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JAMMIN' ON THE QUAD: The band Allred performs during a day of welcome for returning students. Click Arts&Life for a link to photos. / Photo by Heather Routh

Today's word on journalism

Monday, September 3, 2007

"I've always been all over the lot in my writing. Except for poetry -- even though they say all the old-time sportswriters use plenty of it. Maybe it's just part of what we do."

--Frank DeFord, 2006

Devotion of early settlers reflected in upkeep of Nibley and Millville cemetery

NEAT AS A PIN: The cemetery is green and fair, thanks in part to Theil Jenson. / Photo by Shannon K. Johnson

By Shannon K. Johnson

April 23, 2007 | NIBLEY -- When visiting the Nibley and Millville cemetery the neatly trimmed green grass and well-maintained roads are easily overlooked.

In 1945 Nibley and Millville cemetery district was formed, and that large district was divided into three smaller districts.

Representatives were then elected from each of these districts. Theil Jenson, a World War II veteran, has worked on the board for more than 22 years.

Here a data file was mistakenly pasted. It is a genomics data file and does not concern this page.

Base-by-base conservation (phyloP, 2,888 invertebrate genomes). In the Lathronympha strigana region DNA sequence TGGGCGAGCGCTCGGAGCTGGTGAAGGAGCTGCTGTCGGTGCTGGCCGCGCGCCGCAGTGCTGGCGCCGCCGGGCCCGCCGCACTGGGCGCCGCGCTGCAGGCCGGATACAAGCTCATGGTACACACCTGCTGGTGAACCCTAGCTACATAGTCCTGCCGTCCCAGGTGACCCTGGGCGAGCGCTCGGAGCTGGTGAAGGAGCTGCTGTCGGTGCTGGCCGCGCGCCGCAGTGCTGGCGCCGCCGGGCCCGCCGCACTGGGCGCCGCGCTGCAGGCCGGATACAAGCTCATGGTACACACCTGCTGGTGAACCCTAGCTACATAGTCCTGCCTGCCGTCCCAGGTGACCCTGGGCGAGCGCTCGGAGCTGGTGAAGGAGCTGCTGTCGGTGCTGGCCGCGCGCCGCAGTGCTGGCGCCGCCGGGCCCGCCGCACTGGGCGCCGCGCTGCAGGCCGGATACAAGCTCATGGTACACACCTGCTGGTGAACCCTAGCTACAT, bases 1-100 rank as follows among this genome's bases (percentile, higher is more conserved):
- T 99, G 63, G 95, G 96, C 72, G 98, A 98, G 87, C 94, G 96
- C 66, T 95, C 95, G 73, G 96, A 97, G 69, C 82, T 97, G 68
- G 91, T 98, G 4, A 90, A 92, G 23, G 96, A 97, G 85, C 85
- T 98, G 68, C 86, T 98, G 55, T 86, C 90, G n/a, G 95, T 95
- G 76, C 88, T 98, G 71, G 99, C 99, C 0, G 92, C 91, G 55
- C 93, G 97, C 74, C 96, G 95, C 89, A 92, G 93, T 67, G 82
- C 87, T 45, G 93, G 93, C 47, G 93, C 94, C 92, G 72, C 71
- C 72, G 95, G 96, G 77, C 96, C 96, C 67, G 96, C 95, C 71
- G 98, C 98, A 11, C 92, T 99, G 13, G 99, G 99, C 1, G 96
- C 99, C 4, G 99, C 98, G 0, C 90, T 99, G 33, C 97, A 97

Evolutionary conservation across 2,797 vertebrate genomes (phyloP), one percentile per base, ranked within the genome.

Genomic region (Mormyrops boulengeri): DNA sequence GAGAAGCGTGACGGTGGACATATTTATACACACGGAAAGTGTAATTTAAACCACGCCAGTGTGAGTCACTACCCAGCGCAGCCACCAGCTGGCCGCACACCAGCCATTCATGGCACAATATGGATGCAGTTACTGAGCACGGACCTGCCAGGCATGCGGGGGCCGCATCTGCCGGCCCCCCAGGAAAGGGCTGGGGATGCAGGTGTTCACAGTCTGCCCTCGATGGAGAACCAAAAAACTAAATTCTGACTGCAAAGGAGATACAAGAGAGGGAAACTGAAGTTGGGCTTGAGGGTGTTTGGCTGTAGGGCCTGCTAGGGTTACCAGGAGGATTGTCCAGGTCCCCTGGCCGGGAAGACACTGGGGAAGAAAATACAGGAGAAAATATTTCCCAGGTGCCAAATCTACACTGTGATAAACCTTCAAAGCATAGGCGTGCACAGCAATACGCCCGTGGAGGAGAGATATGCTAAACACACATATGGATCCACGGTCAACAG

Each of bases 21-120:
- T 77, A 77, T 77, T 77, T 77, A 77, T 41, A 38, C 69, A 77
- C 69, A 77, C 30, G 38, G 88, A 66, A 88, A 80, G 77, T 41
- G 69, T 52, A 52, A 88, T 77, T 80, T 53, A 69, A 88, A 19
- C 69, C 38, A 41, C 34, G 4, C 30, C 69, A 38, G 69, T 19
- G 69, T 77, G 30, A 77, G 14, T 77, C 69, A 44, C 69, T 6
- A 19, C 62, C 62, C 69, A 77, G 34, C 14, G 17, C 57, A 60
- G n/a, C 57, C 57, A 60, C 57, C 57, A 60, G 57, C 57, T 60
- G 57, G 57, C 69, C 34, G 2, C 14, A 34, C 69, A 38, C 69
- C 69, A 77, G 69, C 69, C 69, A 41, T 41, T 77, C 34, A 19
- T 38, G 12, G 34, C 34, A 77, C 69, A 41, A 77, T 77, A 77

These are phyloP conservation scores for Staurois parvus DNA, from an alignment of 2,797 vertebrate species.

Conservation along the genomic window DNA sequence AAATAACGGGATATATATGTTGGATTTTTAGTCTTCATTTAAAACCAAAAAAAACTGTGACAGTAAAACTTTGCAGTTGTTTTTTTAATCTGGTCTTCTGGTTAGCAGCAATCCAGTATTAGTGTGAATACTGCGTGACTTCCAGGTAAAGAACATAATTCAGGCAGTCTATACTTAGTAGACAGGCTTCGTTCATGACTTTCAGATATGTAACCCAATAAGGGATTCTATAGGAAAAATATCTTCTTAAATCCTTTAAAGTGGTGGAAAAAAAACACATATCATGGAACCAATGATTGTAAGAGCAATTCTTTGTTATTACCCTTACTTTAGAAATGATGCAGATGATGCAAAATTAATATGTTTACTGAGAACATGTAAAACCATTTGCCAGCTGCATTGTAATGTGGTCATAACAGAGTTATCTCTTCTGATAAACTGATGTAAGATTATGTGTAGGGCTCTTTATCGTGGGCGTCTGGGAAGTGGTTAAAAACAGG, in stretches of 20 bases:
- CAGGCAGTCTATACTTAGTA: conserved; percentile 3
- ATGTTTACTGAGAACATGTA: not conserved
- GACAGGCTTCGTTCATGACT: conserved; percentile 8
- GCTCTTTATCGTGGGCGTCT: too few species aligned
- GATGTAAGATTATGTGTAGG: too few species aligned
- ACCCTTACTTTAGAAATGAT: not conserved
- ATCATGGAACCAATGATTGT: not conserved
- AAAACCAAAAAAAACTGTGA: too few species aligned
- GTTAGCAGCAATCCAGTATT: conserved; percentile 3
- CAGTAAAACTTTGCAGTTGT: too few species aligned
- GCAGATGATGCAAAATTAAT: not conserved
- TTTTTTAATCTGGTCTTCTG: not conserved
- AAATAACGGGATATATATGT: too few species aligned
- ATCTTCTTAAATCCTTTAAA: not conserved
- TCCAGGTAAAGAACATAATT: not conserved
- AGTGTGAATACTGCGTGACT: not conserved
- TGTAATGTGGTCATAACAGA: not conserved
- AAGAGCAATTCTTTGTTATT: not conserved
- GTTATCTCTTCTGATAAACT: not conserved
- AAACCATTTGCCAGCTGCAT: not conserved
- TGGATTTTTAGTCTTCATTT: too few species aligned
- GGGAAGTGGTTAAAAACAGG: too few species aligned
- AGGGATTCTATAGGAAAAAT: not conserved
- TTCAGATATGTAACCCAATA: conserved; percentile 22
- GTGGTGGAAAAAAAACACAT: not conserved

"It's time I retire. I keep saying that I should, but they always say, 'No, no, you do a good job,'" said Jenson.

Of the other two members, one spends only half the year in Cache Valley and the other is a farmer.

"So, I guess I may do a little more," said Jenson.

Not every city has a cemetery district. Residents of such a district pay a property tax to help maintain the cemetery.

"I reckon there are probably seven or eight cemetery districts in Cache Valley. Providence has their own cemetery but no cemetery district," said Jenson

The tax hasn't gone up since 1987, said Jenson, "so we have to be a little more conservative, instead of so liberal like our government today."

On April 26, 1896, Abel Garr donated six acres to be used as the cemetery after the death of his wife of five weeks.

In 1932 the Church of Jesus Christ of Latter-day Saints gave care of the cemetery over to the city.

For Jenson the thing that makes the Nibley and Millville cemetery unique is the care and devotion that the earlier settlers had for their dead.

This devotion is carried on by Jenson.

"Whenever there is a soldier whose passed and I want to say something to that family, I always say: that guy in the casket deserves respect and honor, and those people standing there mourning him are proud of him."

Jenson is in many ways like those early pioneers, his daughter Tamera Fitting said, "Him having this job has made all of us more comfortable with death,"

Fitting also said, "The pride he has taken with caring for our real close relatives graves like his parents."

Jenson will not simply accept the compliment; he quips in response:"Don't say things like that, or we are going to die."



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